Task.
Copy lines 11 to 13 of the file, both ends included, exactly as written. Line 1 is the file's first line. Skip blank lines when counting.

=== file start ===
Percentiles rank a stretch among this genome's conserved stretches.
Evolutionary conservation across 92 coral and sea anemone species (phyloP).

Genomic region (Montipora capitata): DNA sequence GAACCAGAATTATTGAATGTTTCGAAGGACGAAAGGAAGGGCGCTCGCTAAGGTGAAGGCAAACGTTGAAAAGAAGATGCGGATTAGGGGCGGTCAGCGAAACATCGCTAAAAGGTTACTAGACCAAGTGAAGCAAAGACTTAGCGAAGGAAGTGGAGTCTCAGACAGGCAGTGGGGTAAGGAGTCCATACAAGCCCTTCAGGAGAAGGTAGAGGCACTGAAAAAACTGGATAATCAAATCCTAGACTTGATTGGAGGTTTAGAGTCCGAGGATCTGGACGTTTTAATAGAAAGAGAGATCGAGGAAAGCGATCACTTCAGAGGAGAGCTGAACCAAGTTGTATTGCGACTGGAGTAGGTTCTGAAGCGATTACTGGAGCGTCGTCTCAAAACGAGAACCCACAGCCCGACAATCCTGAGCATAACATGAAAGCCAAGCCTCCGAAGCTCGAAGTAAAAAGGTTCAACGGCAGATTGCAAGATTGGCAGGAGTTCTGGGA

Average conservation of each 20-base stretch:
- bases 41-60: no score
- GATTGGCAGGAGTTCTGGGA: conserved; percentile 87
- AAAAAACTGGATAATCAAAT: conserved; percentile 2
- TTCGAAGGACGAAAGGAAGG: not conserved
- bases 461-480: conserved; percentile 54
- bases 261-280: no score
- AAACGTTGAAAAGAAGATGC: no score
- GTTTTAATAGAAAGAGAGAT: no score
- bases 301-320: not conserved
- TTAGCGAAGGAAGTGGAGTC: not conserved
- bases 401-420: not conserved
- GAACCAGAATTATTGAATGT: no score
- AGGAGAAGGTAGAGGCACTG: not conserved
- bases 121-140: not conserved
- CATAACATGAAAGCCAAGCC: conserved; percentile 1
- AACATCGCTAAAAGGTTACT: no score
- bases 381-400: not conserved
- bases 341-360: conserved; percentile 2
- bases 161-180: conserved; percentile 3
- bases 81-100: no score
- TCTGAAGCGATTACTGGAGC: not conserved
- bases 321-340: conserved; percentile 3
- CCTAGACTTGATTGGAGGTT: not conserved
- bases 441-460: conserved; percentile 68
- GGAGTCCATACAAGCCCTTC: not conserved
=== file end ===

- AAACGTTGAAAAGAAGATGC: no score
- GTTTTAATAGAAAGAGAGAT: no score
- bases 301-320: not conserved